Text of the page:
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One Tank Trips: civil rights history to explore MLK Day weekend

Posted at 8:33 AM, Jan 11, 2023
and last updated 2023-01-12 11:56:04-05

NASHVILLE, Tenn. (WTVF) — The holidays may be over, but many families have a three-day weekend ahead. So, what better time to bring back One Tank Trips?

The MLK Day holiday is a perfect time to hit the road and visit some of Tennessee's best sites on the U.S. Civil Rights Trail.

Nashville

Nashville was critical to the civil rights movement. Historian David Ewing says your first stop is a no-brainer: the Civil Rights Room in the downtown public library. You can find it on the second floor.

"[The room] is really the closest thing we have to a civil rights museum," Ewing said. "It opened shortly after the library opened twenty years ago and it has videos and photographs, a history timeline and a mock lunch counter, quotes of Dr. King, and it's really a must-see."

Park at the library, and after leaving, walk down Commerce Street to Rep. John Lewis Way to see a new, four-story mural that commemorates Nashville's civil rights heroes and celebrates "good trouble."

Continue up the street to peek inside the Woolworth building where Rep. Lewis helped lead lunch counter sit-ins. The Woolworth is now a theater, but includes a few nods to its historic roots.

Beyond that, walk to Public Square park which houses the new Diane Nash Plaza.

"Diane Nash famously confronted the mayor of Nashville, Ben West, and spoke truth to power," said Ewing. "She asked him that day, 'was segregation at the lunch counters, right?' And he said, 'no' — and that's when the four lunch counters on John Lewis Way decided to finally let African Americans dine there."

Head back toward Broadway for the National Museum of African American Music (NMAAM) at Fifth + Broadway, which is open every day except Monday. A historical marker is also located close to the Alliance Bernstein entrance.

If you have time outside of your downtown walking tour, both Fisk University and American Baptist College are stops along the civil rights trail. The universities helped cultivate a generation of activists and freedom riders.

At Fisk Unversity in 1956, Dr. Martin Luther King Jr. is famously quoted saying, "I came to Nashville not to bring inspiration, but to gain inspiration from the great movement that has taken place in this community."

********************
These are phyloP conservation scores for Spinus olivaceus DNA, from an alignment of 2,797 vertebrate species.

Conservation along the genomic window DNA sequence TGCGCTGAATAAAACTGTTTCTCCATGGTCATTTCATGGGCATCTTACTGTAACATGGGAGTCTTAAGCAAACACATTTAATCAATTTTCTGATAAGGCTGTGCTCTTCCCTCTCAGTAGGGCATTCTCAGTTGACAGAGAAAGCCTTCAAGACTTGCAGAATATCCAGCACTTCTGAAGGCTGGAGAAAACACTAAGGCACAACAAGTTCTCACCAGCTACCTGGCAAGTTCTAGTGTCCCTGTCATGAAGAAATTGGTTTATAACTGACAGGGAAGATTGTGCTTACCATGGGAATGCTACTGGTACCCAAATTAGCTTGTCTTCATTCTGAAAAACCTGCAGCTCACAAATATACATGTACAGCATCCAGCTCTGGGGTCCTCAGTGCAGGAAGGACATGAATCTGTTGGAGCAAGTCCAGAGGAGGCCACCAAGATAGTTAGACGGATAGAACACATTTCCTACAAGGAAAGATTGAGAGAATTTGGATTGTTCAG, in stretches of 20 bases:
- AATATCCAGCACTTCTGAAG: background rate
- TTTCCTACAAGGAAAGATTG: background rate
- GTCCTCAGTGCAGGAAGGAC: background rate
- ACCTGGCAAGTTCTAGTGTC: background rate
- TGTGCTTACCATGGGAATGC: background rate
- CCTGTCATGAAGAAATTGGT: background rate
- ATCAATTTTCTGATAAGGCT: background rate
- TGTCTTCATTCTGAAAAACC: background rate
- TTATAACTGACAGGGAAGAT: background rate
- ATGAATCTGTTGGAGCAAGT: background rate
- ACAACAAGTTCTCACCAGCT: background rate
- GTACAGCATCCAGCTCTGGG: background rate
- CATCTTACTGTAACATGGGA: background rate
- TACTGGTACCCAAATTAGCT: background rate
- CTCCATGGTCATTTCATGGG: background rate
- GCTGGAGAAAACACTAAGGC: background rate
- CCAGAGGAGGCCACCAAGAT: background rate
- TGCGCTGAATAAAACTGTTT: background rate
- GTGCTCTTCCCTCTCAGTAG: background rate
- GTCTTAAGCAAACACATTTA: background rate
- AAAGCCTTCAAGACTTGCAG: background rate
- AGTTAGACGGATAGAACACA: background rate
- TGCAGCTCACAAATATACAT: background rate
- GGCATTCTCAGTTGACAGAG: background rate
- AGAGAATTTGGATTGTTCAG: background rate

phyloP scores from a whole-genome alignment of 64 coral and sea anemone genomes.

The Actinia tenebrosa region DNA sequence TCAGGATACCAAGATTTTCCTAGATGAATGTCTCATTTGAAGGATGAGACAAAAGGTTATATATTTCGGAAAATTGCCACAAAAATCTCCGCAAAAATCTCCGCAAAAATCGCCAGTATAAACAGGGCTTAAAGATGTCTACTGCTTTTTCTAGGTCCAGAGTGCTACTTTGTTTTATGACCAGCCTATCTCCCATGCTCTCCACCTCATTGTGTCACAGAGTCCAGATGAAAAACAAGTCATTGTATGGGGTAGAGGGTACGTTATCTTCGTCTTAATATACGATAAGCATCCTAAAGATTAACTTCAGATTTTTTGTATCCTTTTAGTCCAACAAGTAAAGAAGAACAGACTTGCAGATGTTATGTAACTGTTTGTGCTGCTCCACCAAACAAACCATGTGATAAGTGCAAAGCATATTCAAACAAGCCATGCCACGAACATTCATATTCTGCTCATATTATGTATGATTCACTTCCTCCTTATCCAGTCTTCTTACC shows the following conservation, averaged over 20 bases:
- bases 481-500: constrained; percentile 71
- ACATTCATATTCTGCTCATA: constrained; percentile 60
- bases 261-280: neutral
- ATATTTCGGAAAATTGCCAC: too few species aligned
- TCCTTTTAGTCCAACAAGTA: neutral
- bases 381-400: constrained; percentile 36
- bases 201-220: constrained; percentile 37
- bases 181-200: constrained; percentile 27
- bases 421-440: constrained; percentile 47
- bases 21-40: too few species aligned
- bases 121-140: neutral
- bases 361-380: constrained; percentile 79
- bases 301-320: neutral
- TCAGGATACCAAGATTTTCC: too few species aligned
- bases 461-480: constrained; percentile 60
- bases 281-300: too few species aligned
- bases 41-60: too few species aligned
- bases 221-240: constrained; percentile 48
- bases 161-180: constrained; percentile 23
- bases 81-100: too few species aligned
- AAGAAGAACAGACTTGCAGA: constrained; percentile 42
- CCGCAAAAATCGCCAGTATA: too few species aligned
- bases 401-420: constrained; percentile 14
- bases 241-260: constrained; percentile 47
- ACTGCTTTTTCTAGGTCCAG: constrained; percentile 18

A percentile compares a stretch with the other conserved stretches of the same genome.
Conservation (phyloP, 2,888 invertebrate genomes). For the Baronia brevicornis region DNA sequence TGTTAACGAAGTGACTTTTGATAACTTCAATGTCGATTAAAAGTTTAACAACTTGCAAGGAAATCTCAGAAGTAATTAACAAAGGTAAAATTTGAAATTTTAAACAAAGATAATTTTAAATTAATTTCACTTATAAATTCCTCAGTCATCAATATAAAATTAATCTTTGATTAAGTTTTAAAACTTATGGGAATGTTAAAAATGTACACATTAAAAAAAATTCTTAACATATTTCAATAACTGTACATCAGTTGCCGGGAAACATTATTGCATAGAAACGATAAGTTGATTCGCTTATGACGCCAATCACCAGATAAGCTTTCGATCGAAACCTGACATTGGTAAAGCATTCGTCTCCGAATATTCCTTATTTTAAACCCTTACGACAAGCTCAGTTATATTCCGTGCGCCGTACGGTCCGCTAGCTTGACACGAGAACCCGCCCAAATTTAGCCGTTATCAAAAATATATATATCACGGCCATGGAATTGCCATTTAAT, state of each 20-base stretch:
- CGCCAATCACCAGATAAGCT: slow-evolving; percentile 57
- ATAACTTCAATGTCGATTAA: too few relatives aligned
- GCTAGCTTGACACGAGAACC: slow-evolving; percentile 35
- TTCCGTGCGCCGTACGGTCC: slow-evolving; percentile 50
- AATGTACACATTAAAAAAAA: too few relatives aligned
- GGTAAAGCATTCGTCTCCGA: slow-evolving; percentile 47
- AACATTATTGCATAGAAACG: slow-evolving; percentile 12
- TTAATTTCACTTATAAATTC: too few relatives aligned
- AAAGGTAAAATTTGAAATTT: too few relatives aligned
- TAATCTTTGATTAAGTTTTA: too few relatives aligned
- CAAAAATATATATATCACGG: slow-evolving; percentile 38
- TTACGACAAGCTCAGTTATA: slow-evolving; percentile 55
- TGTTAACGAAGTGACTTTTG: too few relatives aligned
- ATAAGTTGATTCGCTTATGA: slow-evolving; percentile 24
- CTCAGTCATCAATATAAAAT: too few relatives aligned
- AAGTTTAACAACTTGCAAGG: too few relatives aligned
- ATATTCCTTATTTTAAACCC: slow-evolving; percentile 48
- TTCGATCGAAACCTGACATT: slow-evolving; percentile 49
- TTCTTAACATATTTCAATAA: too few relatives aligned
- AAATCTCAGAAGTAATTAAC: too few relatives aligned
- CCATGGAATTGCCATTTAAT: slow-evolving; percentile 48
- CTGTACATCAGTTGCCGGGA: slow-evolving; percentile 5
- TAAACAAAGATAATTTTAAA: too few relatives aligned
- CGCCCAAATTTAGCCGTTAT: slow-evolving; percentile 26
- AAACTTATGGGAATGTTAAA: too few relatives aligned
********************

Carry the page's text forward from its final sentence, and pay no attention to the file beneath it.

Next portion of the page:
Ewing says the best way to honor Dr. King is by learning more about his legacy of non-violence, equality and unity.

Memphis
If you are able to plan an overnight trip, Memphis is another key city in the civil rights movement and includes several stops on the Civil Rights Trail.

Two churches are on the Tennessee Civil Rights Trail: Clayborn Temple, which served as headquarters for the historic 1968 Memphis sanitation workers' strike, and the Mason Temple Church of God in Christ. Mason Temple was the site of Dr. Martin Luther King Jr.'s famous "Mountaintop" speech.

The National Civil Rights Museum is a staple in the Civil Rights Trail. Located at the Lorraine Motel where Dr. King was assassinated, it displays exhibits from 1619 to 2000. On January 16 2023, the museum will host "King Day: An All-Day Celebration" with free admission, special performances and extended hours from 8:00 am to 6:00 pm. Entertainment that day will include local artists including the Stax Music Academy Satellite Band and the Grizzlies Drumline, and activities like African drumming and balloon art.

You can't talk Memphis without bringing up Beale Street. For over 150 years, the historic district has hosted legendary musicians like B.B. King, Louis Armstrong, Muddy Waters, and many more.

Clinton
On August 27 1956, twelve students at Clinton High School became the first students to desegregate a state-supported high school Tennessee. The school in Anderson County holds the honor of having the first Black person to graduate from a public high school in the South. Visit the Green McAdoo Culture Center in Clinton to explore more about the legacy of the "Clinton 12."

*Mileage calculated from Nashville. On average, vehicles can travel 200 to 400 miles on a full tank of gas. Variables include miles per gallon on your vehicle, gas tank volume, and whether you're driving on a highway or in a city. You can calculate your vehicle's fuel economy at fueleconomy.gov.